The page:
Which brings me to my new segment, ‘Should I Grind or Should I Own’.
This will be quick.
I’m a ski shop part owner according to my wife and partners but a stonegrinder in practice and at heart according to me.
So we’ve been doing some grind testing in this winter of ‘none’ and even though it’s a small sample set, an interesting difference in performance of skate grinds in man made vs natural snow has emerged. Certainly other influencing variables exist that need to be taken into account but this limited data still gives good food for thought. Plenty of man made snow around to test in, not so much with natural snow. So that’s a challenge. But we have a tester that visits Bemidji often. More vetting will come but for now, its fun to talk and speculate. And keep testing.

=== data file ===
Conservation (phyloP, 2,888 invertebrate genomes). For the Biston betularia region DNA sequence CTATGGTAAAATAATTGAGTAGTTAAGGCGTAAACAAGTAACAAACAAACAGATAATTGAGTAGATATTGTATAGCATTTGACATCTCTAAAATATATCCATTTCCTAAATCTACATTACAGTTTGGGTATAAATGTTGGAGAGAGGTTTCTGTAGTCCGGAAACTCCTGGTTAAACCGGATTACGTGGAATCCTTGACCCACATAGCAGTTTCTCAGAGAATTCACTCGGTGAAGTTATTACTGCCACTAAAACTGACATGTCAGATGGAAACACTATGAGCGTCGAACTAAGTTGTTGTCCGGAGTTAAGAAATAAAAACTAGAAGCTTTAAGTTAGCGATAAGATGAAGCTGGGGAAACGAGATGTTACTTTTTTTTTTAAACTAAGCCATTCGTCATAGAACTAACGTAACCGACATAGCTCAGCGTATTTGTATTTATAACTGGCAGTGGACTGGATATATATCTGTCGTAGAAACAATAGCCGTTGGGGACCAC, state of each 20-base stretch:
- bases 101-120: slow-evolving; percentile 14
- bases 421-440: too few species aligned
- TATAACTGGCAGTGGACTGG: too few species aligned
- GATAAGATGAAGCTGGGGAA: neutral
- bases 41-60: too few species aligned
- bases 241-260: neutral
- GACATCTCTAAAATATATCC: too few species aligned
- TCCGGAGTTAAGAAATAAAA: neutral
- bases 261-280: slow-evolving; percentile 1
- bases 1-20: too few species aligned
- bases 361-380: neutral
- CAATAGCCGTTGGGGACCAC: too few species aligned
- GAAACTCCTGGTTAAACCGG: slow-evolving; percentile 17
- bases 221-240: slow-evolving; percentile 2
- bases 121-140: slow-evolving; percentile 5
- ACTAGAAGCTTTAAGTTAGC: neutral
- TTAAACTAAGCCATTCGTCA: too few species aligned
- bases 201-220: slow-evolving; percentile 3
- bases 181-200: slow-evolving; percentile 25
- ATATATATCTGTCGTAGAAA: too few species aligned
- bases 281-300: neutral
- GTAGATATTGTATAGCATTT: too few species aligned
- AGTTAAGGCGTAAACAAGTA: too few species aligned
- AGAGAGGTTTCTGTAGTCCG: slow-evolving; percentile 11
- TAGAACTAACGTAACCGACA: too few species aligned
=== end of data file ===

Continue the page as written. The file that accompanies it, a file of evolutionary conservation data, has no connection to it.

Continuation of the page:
I’ve been aware of this this for a bit but linear skate grinds, vs broken line grinds, have begun producing more consistent results. Valley depth and width and amount and shape of ski surface area remaining after cutting a grind (to get a perspective, we’re talking hundredths of mm) all contribute or take away performance in those 2 kinds of snow. Compound grinds of linear and broken line structures (with exceptions) have been the norm. More ‘exceptions’ need to be explored. Figuring the right recipe is the fun part.